It’s a good time to release a non-pro Surface tablet


After hearing the news today, a few things came to me that I thought are worth posting.

– The Surface Pro is big and heavy for a tablet (and it’s not cheap either), there is no ‘normal’ sized Surface tablet, so there is an untapped market here.

– with Android tablets effectively discontinued, there is now an opportunity here for Windows/Surface tablets (Chrome OS tablets suck and will continue to suck for some time, and at the moment there is only 1 in existence)

– The hardware is ready: Microsoft and Intel have figured out how to make a fanless tablet with good performance. The i5 Surface Pro and i5 Surface Book clipboard are fanless.

– Intel has improved a lot since the m3 processor in the Surface Pro 4, and I believe the upcoming version will have a PCH chipset made on the 14nm process for better battery life and less heat, which is especially important in a small fanless tablet and package such as the Core m3

– Microsoft has figured out how to make a cellular Surface, the Surface Pro got great reviews and people will want that option in a 10″ tablet

– we now know that Windows + ARM is not a good experience and possibly won’t ever be a good experience, Intel is the way to go for Windows tablets

Overall, a 10″ Intel powered Surface tablet just makes sense at this time, it certainly makes more sense than the Surface Laptop. I think it could sell well and surprise some people

Comments (30)

30 responses to “It’s a good time to release a non-pro Surface tablet”

  1. Dan1986ist

    I'm hoping the 128 GB version has a decent price point and support higher capacity microSD cards than existing 10 inch Windows tablets, as there are 400 GB microSD cards available now. I'm sure we'll find out what the specs are and what size SD cards will be supported.

  2. dcdevito

    You missed one thing: SOFTWARE. Without an app ecosystem any Microsoft tablet is DOA. Any 3rd party Android tablet, as bad as they are, is way better than anything running Windows. I'll throw in Amazon Fire tablets as better alternatives as well. Chrome OS tablets are getting there as well. And for $329 the iPad is the king and nothing is going to change that in the foreseeable future.

  3. Tsang Man Fai

    Look forward to a thin-bezel, stunning tablet. Despite the smaller screen, it may look even cooler than Surface Pro!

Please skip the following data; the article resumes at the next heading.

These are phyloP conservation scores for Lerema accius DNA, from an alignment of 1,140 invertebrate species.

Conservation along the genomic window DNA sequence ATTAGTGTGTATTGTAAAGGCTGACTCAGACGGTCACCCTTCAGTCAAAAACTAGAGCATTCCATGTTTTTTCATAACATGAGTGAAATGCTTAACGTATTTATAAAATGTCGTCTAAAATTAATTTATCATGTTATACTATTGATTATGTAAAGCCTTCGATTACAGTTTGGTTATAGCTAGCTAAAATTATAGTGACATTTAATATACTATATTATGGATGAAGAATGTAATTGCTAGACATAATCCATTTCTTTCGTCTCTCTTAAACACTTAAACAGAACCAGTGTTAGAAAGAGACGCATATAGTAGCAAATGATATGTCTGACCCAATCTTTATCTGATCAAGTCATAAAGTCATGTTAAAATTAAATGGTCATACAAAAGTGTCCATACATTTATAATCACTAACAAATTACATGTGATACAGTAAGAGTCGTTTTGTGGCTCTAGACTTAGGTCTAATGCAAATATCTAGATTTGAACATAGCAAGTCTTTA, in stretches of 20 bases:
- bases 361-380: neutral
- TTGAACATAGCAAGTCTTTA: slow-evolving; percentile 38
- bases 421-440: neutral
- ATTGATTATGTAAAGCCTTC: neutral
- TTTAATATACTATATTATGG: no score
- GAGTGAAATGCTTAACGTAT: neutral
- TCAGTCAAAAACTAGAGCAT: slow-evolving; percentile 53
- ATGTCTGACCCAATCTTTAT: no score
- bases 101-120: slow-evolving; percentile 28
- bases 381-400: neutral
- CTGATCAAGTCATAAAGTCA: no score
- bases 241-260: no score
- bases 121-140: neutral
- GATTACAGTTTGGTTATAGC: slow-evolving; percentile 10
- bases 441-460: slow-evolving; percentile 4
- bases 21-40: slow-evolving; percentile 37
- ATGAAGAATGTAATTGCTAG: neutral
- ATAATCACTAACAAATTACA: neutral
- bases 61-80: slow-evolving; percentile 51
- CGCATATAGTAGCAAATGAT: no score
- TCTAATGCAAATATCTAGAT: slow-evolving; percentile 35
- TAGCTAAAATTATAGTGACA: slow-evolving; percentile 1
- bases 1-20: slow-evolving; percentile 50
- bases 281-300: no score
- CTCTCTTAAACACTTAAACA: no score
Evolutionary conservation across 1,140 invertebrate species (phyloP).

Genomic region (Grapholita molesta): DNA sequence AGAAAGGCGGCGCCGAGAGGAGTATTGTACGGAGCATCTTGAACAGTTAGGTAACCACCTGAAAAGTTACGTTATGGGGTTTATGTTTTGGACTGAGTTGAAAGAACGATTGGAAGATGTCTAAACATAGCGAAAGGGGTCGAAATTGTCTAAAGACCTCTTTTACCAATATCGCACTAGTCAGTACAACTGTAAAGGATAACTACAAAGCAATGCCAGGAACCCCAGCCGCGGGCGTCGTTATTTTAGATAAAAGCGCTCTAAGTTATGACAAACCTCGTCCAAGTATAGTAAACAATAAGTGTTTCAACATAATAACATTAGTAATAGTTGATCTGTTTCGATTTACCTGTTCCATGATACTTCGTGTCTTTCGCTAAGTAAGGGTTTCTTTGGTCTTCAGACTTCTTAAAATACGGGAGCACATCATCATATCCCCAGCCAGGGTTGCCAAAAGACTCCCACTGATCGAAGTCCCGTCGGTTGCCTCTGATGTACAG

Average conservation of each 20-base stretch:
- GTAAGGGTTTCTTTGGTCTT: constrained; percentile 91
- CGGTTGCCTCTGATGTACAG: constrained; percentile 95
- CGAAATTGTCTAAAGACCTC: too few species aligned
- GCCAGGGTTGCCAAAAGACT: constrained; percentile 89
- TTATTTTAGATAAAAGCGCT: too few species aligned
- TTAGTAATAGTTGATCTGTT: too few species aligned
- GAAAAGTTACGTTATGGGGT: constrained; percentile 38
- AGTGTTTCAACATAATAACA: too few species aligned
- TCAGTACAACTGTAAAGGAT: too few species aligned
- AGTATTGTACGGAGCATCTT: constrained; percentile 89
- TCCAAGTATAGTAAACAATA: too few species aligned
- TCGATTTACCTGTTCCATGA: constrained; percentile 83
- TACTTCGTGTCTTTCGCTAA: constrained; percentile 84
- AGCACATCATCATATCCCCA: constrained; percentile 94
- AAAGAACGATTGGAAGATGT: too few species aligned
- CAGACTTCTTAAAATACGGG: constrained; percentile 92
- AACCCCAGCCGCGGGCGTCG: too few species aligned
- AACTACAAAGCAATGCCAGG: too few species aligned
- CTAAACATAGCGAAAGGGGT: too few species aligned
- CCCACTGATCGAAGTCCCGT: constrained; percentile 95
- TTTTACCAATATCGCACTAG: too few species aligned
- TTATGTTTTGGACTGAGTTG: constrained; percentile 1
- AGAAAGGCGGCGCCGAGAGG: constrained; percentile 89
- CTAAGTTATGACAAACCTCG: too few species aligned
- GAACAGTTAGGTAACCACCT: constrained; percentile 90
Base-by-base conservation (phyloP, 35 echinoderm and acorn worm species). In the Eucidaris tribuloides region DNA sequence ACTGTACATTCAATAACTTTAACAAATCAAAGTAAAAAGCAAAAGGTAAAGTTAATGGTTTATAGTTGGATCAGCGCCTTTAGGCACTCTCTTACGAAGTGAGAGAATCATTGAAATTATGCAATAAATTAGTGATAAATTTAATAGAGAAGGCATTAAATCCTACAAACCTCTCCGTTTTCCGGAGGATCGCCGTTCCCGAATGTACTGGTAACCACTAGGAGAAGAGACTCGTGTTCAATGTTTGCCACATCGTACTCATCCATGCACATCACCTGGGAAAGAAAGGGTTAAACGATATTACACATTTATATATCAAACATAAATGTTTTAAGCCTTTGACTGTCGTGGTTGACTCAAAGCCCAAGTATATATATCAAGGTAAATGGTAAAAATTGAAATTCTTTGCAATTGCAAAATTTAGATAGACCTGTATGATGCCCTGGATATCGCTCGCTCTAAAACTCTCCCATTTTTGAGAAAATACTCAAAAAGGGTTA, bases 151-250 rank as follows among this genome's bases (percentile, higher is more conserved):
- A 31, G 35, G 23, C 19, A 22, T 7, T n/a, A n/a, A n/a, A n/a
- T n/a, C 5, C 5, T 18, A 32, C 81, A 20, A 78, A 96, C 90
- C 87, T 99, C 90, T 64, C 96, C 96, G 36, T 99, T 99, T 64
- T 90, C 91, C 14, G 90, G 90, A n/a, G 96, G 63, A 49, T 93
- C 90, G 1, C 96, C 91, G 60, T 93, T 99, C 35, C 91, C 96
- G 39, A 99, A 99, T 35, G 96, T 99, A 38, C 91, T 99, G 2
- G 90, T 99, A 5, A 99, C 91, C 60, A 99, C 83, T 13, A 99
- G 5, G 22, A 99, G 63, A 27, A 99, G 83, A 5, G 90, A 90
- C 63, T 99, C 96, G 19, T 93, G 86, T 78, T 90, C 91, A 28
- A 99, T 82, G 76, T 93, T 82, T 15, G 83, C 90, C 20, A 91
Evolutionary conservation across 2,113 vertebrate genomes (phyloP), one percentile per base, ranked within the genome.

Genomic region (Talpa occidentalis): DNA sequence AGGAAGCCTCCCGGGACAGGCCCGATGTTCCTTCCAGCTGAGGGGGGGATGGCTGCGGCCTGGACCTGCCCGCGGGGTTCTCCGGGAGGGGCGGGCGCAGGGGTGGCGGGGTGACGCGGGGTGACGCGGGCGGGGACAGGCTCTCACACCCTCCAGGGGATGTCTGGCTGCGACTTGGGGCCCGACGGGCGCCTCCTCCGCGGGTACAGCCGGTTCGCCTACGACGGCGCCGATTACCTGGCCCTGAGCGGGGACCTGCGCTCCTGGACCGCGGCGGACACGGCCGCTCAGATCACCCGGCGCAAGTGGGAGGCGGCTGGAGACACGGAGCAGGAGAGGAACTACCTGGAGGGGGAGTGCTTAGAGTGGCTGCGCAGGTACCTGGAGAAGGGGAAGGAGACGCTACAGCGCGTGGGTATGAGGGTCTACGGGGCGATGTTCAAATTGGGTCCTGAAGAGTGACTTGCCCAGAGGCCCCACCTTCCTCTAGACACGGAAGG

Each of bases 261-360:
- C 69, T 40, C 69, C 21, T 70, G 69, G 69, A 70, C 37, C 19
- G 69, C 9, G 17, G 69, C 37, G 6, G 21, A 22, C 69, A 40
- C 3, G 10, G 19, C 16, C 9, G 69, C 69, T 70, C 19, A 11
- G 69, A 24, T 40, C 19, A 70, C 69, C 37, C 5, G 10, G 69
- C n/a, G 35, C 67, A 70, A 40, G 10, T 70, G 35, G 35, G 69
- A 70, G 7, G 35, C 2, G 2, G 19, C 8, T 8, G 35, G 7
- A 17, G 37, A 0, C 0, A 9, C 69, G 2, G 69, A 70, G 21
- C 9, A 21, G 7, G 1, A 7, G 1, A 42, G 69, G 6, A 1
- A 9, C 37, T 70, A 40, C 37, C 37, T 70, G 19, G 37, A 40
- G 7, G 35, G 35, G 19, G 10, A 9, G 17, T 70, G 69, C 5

4. Tony Barrett

    Since when have Android tablets been 'effectively discontinued'? There are still loads of choices out there. Samsung, Alcatel, Lenovo, ASUS, Huawei etc still make and sell plenty of them - the iPad isn't the only tablet in town. ChromeOS works very well as a tablet with touch too. What I'm not sure about though is would people buy an x86 Windows tablet? Windows is still too heavyweight, with a poor tablet UI in 10, with a barren app store. Intel have effectively pulled out of that market, so don't have any real mobile chipset either, and is anyone actually asking for a Windows 10 tablet! Could be a big mistake on Microsoft's part.

  5. lecter

    I think Windows just has way too much overhead for this type of will never run any decent PC game at whatever eye-popping native resolution they stick in there, ever since the updated Office Mobile apps any device can view an Office document impeccably (and you won't reasonably be doing any serious work/editing on a 10'' device), so what's the usage scenario in which this is better than an iPad? Because it will be more expensive than an iPad, so there should be some kind of advantage for which you pay an extra 70 bucks, no?

    Content consumption is OK-ish if you like only Netflix and Hulu (Amazon Prime Video has no app and afaik HBO GO only has one in the US), otherwise you have to use a browser...same goes for Kindle, any decent news source, online shopping, social stuff besides Facebook, etc. Almost no official smart home apps either, which to me is another good use case for a tablet.

    And this is before we get into all the administration issues of full Windows 10, you can't just expect to give a tablet like this to your mother and not receive support calls :)

    They just don't seem to get it that Windows was successful for 30 years because buying a Wintel device was CHEAPER, not because anyone was willing to pay a price premium to use it and not because it was better than all the others at any one specific task.

    Now that they've lost the price advantage forever, they either need to come up with some completely new product line (unlikely), withdraw from the consumer market completely or just stick around in the consumer markets where they are actually as good or better than anything else without being more expensive (I only see 3 such consumer markets at the moment - Xbox, Office and hardware peripherals).

  6. BlackForestHam

    There is no reason consumers -- regular folks, not us geeks from the island of misfit toys -- will be compelled to buy this. With the failure of UWP, Windows 10 remains a hostile platform for touch-centric experiences. As Paul has opined here before, these folks also don't care about Surface Pen. And we are well beyond the point where consumers will accept the idea of needing to run virus protection on their tablet.

    But, hey, Microsoft could always use another write down, right?

  7. Daekar

    So, I'm not in the market for a tablet (nor am I likely to be, given how much I'm enjoying my first laptop as compared to my past tablets), but it seems from the comments that you have to give up a remarkable amount of capability to achieve that ultra-mobile form factor. Is that true, or is that just true of the Surface 3?

    • wright_is

      In reply to Daekar:

      The processor is always the trade-off in such a device. You need a cool-running, energy efficient processor for such a device. That means no power reserves for high-end desktop applications.

      On the other hand, this is a device that is sold for its mobility and being able to consume media and do limited work on the move. For the sorts of tasks it is aimed at, there is more than enough power in an ARM or Atom chip, let alone the Intel Y series Core processors.